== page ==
How industry can use technologies developed for space
Spin-offs from space technology, often used in our everyday lives, will be given centre stage at the European Space Technology Transfer Conference to be held in Munich from 16 to 17 October.
Uses to which space technologies are already being put include innovative crash test systems to improve car safety, microbiological sensors for water treatment, light-weight hydrogen-tanks for environmentally friendly cars, and systems to identify sulphur in fuel and sort scrap metal. Research is also ongoing to see how space technology can be applied in state-of-the-art ultra light robots for surgery, and to produce artificial organs and prostheses.
The future potential of advanced European space technologies will be addressed at the Conference that will take place at the MunichExpo, and which is being co-organised by ESA and the Bavarian Ministry of Economic Affairs, Infrastructure, Transport and Technology.
“It is not always obvious what role in our daily life the spin-off of advanced technologies, originally developed for our space programmes, can play. At this conference we will be very concrete and focus on successful transfers of space technology that bring commercial benefit to the space and the non-space industry.
“We have 24 speakers who will reveal exciting new transfers in each of their sectors so everyone can see what can be achieved when using available space technologies in the research and development of new applications and systems in non-space fields,” says Frank M. Salzgeber, head of ESA’s Technology Transfer Programme Office and one of the instigators of the conference.
Among the speakers will be Douglas A. Comstock, Director for NASA’s Innovative Partnership Programme, who will illustrate how international cooperation projects can both serve space programmes and the technology transfer of space tech into non-space application.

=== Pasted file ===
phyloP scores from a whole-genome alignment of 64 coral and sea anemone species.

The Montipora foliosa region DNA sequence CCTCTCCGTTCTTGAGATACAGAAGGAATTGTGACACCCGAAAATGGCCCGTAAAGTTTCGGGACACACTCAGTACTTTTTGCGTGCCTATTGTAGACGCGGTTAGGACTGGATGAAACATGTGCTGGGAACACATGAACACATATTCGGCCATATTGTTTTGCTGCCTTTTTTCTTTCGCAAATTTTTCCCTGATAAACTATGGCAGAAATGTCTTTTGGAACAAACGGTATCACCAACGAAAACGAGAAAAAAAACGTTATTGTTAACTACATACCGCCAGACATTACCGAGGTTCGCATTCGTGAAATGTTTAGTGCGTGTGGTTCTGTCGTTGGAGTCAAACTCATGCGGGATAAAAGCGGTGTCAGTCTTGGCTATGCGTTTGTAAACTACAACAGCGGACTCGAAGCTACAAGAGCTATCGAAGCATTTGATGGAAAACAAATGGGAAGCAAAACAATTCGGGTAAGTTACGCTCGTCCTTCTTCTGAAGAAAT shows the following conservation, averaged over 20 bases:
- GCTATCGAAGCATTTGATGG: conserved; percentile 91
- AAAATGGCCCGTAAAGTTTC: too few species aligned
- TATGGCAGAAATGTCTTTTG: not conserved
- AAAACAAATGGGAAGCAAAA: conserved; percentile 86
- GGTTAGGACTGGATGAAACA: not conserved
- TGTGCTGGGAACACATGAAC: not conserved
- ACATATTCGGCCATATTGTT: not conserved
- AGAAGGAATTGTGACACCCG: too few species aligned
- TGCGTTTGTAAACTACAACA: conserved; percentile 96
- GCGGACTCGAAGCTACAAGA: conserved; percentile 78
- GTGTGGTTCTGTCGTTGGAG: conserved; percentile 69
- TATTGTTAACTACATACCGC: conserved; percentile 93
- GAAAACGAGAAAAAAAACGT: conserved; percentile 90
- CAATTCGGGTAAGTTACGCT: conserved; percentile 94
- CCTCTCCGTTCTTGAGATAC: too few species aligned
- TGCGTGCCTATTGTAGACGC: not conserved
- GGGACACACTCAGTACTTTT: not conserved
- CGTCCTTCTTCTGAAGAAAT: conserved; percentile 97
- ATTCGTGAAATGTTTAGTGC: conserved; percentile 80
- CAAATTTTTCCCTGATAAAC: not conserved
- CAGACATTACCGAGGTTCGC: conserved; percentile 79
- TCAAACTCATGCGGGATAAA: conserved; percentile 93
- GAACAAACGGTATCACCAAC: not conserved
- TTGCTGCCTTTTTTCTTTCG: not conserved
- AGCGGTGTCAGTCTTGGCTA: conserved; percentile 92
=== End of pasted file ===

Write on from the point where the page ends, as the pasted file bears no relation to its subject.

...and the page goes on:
Dr Peter Hofmann, Director of Business Development from Kayser-Threde, Germany, will also illustrate the successful use of space technology. For Kayser-Threde, space spin-offs resulted in the set-up of two new divisions: one in the automotive field and one in process control systems. Today both offer well established market products and services. The automotive division has for many years upheld its title as a world market leader in on-board crash test acquisition systems and now offers complete crash facilities to improve car safety.
Altogether 19 companies from 10 European countries will present successful transfers where space technology has provided innovative solutions in a variety of sectors such as automotive, medical, energy, textile, security and robotic.
Prof. Dr Ulrich Walter, Head of the Chair of Astronautics at the Technical University of Munich and former German astronaut, will also give his first-hand experience of the complexities of engineering spacecraft.
“Every year in Europe we use a significant amount of money for the research and development of the new technologies and materials needed for our space programmes. This provides an incredible pool available for use in new and intelligent solutions to problems on Earth that will improve everyday life for all of us,” adds Salzgeber.
“We have set up a network of technology brokers in Europe to facilitate the transfer and help interested industries and entrepreneurs identify possible technologies. In addition, we support entrepreneurs and start-up companies with bright ideas for the use of space technology in new applications at our three Business Incubation centres in the Netherlands, Germany and Italy.”
For those interested in attending the European Space Technology Transfer Conference a limited number of seats will be assigned on a first come first served basis.
Registration can be done online at http://www.estt-conference.com.
About ESA's Technology Transfer Programme Office (TTPO)
The main mission of the ESA TTPO is to facilitate the use of space technology and space systems for non-space applications and to further demonstrate the benefit of the European space programme to European citizens. The TTPO is responsible for defining the overall approach and strategy for the transfer of space technologies including the incubation of start up companies.
For more information, please contact:
Technology Transfer Programme
European Space Agency - ESTEC
Keplerlaan 1, P.O. BOX 299, 2200 AG, Noordwijk
Office: +31 (0) 71 565 3910
Fax: +31 (0) 71 565 6635
Email: ttp @ esa.int